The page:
Broadcast on BBC2 on 22 November 1976, Rogue Male follows the misfortunes of sporting aristocrat Sir Robert Hunter (Peter O’Toole). On a suspiciously random trip to the continent, he is caught aiming his rifle at Adolf Hitler (Michael Sheard) and only misses by chance. Escaping the clutches of the Nazis after being caught and tortured by the Gestapo, Hunter makes his way slowly back to Britain, soon believing that he’s safe on his home turf. But, on finding that he has been followed by Nazi agents, and with little help from his politician uncle (Alastair Sim), he’s forced to flee from London to Dorset. Here he must confront his pursuers and the memories from his past that first motivated him to take aim at the Führer.
Household’s novel was first adapted by Fritz Lang as Man Hunt in 1941, with a screenplay by Dudley Nichols. But in Lang’s film, the landscape is less of a vital presence. Donner – known previously for the 1963 film of Harold Pinter’s The Caretaker and the swinging 60s romp Here We Go round the Mulberry Bush (1968) – is more aware of the inherent symbolism in Household’s original novel, and more concerned with the detail the author went into in describing the Dorset topography. His film matches this detail with a gritty but effective rendering of the hills and holloways where Hunter hides out, filling the scenes with sustained shots of the land: the only reliable constant in Hunter’s world.
Rogue Male’s script is filled with double entendres regarding the role of Hunter, who becomes more and more animalistic as the film progresses. His torment at the hands of the Gestapo turns him into a creature not unlike the animals he himself used to hunt. Even when he’s back in England, a country where we see walls scrawled with pro-fascist graffiti, he is “not out of the woods yet”. Later, he is described as having “gone to ground”, a fox-hunting term that implies he is no longer fleeing but in hiding.
All of these detail a subtle devolution in Hunter’s relationship with the land, from his mastery of it as a predator to scurrying with ingenuity as prey. He even wrote a book about the skill of hunting – much to his own misfortune, as it becomes the key that his chief pursuer, Quive-Smith (John Standing), uses to track him down.
With Hunter trapped underground in a warren of his own making, the imagery can’t help but remind us of the animated version of Richard Adams’ Watership Down (1978), with its equally subterranean battleground between the liberal and the totalitarian. Rogue Male’s very setting also recalls Mike Leigh’s Nuts in May, broadcast in January of the same year. Like a comedic inversion of Hunter, Leigh’s fastidious camper, Keith (Roger Sloman), also ends up foraging in the undergrowth after battling against ulterior – albeit antisocial – forces.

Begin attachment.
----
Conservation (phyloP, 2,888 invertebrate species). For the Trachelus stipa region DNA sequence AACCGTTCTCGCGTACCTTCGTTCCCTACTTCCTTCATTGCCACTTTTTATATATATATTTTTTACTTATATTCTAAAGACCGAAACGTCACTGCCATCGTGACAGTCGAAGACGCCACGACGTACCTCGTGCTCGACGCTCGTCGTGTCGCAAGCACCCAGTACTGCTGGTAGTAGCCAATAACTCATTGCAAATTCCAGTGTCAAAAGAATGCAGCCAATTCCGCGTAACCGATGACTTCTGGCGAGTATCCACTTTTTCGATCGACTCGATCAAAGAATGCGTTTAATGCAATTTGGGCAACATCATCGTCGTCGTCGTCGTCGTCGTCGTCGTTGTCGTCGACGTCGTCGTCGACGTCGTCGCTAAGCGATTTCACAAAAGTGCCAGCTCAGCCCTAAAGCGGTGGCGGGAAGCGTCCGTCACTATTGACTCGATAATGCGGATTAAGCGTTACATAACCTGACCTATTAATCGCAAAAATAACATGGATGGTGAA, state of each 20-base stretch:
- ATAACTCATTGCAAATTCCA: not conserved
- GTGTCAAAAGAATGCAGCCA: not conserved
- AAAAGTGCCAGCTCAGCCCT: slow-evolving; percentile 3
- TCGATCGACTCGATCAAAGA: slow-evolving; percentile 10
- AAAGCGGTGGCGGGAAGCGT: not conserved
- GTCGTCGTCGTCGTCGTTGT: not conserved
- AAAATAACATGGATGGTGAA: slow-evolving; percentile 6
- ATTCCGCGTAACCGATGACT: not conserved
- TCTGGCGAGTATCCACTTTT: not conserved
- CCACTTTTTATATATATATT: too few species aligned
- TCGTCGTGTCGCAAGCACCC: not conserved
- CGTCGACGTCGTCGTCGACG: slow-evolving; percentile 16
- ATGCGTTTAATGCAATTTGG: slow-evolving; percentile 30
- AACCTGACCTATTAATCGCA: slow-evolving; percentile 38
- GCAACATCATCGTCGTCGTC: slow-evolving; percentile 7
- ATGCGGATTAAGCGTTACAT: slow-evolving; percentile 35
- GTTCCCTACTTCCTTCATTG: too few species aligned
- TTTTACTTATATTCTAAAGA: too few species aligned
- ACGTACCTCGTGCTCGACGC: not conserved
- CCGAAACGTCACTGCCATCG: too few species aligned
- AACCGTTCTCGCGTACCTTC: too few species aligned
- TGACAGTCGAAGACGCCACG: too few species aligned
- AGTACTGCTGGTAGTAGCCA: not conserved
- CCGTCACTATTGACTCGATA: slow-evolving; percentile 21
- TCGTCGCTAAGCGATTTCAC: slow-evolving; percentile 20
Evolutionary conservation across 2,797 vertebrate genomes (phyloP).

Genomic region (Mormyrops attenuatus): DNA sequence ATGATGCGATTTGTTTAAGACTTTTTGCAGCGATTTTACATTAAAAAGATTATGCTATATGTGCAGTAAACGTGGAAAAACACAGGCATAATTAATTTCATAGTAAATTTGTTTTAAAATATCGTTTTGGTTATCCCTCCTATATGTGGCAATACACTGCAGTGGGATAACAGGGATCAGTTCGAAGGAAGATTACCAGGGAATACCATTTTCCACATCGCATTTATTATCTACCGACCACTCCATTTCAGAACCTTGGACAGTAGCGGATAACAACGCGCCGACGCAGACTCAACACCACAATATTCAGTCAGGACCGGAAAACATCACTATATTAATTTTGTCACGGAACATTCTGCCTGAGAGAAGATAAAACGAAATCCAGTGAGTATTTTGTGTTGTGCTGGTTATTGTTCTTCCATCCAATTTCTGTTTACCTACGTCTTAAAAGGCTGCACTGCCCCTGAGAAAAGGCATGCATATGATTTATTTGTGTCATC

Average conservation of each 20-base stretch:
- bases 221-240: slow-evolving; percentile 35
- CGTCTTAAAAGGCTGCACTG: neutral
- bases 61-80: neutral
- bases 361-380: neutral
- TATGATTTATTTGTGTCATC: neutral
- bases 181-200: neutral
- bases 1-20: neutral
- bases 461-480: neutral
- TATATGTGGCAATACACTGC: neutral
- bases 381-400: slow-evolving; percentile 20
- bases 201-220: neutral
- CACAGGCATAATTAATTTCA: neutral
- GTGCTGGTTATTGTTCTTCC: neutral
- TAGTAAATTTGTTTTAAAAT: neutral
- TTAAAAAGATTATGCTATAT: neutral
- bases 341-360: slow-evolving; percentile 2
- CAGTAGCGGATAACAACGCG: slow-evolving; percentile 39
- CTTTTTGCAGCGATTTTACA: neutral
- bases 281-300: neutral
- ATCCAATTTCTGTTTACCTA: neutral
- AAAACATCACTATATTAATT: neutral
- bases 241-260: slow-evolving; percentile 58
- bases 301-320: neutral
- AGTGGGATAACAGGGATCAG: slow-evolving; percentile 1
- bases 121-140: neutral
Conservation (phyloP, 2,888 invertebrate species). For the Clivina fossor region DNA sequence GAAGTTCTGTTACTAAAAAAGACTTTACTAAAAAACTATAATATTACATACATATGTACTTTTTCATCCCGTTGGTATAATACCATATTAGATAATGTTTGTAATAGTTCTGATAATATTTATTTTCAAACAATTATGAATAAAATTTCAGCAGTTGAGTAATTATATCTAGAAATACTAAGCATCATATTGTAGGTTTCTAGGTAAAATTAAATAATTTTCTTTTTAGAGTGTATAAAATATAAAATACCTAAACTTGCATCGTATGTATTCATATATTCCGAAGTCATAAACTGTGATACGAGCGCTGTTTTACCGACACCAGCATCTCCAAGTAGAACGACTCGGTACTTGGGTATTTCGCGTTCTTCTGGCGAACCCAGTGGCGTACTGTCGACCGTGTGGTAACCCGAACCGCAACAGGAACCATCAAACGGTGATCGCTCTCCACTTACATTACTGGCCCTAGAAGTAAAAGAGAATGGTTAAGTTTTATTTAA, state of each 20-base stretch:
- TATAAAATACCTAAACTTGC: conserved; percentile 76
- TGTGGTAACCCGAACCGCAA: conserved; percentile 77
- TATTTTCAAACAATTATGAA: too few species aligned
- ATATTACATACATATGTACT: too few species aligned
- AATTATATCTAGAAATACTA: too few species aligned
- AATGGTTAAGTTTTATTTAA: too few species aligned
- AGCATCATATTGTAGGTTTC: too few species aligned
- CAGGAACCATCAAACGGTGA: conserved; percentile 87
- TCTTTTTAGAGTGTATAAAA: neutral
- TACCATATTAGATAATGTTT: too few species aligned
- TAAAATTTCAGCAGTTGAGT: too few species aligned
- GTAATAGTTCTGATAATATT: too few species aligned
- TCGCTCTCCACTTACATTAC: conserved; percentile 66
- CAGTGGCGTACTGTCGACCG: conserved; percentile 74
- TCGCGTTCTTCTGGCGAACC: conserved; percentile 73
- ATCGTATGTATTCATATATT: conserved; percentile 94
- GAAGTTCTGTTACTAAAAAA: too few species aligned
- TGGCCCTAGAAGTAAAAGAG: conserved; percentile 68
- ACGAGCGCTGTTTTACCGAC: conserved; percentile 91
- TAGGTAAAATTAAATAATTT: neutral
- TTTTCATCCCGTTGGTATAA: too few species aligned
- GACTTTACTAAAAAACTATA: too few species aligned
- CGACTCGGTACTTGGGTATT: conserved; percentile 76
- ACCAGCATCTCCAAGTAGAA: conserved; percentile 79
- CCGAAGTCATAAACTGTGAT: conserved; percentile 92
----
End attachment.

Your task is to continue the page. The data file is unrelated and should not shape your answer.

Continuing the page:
Unlike Keith, however, who never comes to terms with his lower placement in the Dorset landscape, Hunter adapts his way to freedom. Sir Robert knows, though, that for the next hunt he must be predator rather than prey, as the stakes will never be higher.
Watch the full film at the Anarchist Film Archive.
By Timothy Alexander Guzman
Source: Silent Crow News
If you watch the US mainstream media’s 24 hour news coverage on recent events around the world no matter what time of the day it is, Covid-19 and China dominate the headlines while ignoring recent escalations in the Middle East involving Israel and its Arab neighbors as they come closer to another war in an already devastated region. The Times of Israel reported that the Israeli government “sent a message to Hezbollah warning the Lebanese terror group against any retaliatory action in response to the killing of one of the organization’s fighters in an airstrike in Syria on Monday night, which was attributed to Israel.” According to various reports, Israel has killed one of Hezbollah’s fighters Ali Kamel Mohsen Jawad in another cross-border attack in Syria last week and now fears that Hezbollah will retaliate, but Israel’s military and intelligence community has issued a statement aimed at Hezbollah, Lebanon and Syria warning them not to retaliate considering that Israel would most likely launch a multi-front attack on all entities involved. The report said that “the airstrike attributed to Israel on Monday night hit weapons depots and military positions belonging to Syrian regime forces and Iran-backed militia fighters, according to the Syrian Observatory for Human Rights.” For the record, The Syrian Observatory for Human Rights (SOHR) is a UK government funded pro-opposition group to the Assad Government. In a statement by the Israeli army, “The IDF holds the Syrian regime responsible for the fire against Israel earlier today” and that “the IDF will continue operating with determination and will respond to any violation of Israeli sovereignty.” What was revealing was an unannounced meeting between the US Chairman of the Joint Chiefs of Staff General Mark Milley and Israel’s top military leaders including Defense Minister Benny Gantz: